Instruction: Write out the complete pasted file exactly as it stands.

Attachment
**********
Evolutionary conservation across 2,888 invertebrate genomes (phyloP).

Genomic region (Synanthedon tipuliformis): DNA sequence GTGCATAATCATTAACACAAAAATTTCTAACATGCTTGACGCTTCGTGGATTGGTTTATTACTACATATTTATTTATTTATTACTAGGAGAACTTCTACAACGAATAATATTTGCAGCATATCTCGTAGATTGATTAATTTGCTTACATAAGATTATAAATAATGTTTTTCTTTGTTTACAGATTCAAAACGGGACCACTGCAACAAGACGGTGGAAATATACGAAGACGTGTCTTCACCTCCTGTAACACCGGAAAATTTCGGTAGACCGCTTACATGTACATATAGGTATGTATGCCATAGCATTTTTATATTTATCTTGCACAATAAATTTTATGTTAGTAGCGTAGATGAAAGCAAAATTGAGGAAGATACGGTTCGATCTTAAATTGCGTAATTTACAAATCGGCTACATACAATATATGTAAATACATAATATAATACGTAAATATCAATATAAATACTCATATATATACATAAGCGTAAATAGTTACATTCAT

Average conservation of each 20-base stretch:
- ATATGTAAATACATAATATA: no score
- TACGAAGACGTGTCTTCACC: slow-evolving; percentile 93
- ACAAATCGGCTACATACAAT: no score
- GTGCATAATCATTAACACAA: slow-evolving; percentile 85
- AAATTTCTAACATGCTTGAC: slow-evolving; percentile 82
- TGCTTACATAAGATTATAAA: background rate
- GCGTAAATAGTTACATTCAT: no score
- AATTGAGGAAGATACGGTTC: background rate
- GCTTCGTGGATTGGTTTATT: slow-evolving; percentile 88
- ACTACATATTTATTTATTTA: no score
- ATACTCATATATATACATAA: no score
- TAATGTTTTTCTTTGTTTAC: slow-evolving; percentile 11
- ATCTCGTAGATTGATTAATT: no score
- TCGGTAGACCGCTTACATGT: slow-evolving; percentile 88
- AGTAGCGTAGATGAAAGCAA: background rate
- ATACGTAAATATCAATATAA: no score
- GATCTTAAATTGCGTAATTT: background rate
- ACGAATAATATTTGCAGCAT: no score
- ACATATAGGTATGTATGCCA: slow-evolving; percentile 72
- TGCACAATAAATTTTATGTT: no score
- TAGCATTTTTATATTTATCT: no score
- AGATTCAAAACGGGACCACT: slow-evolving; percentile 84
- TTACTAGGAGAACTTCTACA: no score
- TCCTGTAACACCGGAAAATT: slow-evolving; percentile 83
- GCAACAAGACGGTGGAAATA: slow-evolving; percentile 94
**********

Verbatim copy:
Evolutionary conservation across 2,888 invertebrate genomes (phyloP).

Genomic region (Synanthedon tipuliformis): DNA sequence GTGCATAATCATTAACACAAAAATTTCTAACATGCTTGACGCTTCGTGGATTGGTTTATTACTACATATTTATTTATTTATTACTAGGAGAACTTCTACAACGAATAATATTTGCAGCATATCTCGTAGATTGATTAATTTGCTTACATAAGATTATAAATAATGTTTTTCTTTGTTTACAGATTCAAAACGGGACCACTGCAACAAGACGGTGGAAATATACGAAGACGTGTCTTCACCTCCTGTAACACCGGAAAATTTCGGTAGACCGCTTACATGTACATATAGGTATGTATGCCATAGCATTTTTATATTTATCTTGCACAATAAATTTTATGTTAGTAGCGTAGATGAAAGCAAAATTGAGGAAGATACGGTTCGATCTTAAATTGCGTAATTTACAAATCGGCTACATACAATATATGTAAATACATAATATAATACGTAAATATCAATATAAATACTCATATATATACATAAGCGTAAATAGTTACATTCAT

Average conservation of each 20-base stretch:
- ATATGTAAATACATAATATA: no score
- TACGAAGACGTGTCTTCACC: slow-evolving; percentile 93
- ACAAATCGGCTACATACAAT: no score
- GTGCATAATCATTAACACAA: slow-evolving; percentile 85
- AAATTTCTAACATGCTTGAC: slow-evolving; percentile 82
- TGCTTACATAAGATTATAAA: background rate
- GCGTAAATAGTTACATTCAT: no score
- AATTGAGGAAGATACGGTTC: background rate
- GCTTCGTGGATTGGTTTATT: slow-evolving; percentile 88
- ACTACATATTTATTTATTTA: no score
- ATACTCATATATATACATAA: no score
- TAATGTTTTTCTTTGTTTAC: slow-evolving; percentile 11
- ATCTCGTAGATTGATTAATT: no score
- TCGGTAGACCGCTTACATGT: slow-evolving; percentile 88
- AGTAGCGTAGATGAAAGCAA: background rate
- ATACGTAAATATCAATATAA: no score
- GATCTTAAATTGCGTAATTT: background rate
- ACGAATAATATTTGCAGCAT: no score
- ACATATAGGTATGTATGCCA: slow-evolving; percentile 72
- TGCACAATAAATTTTATGTT: no score
- TAGCATTTTTATATTTATCT: no score
- AGATTCAAAACGGGACCACT: slow-evolving; percentile 84
- TTACTAGGAGAACTTCTACA: no score
- TCCTGTAACACCGGAAAATT: slow-evolving; percentile 83
- GCAACAAGACGGTGGAAATA: slow-evolving; percentile 94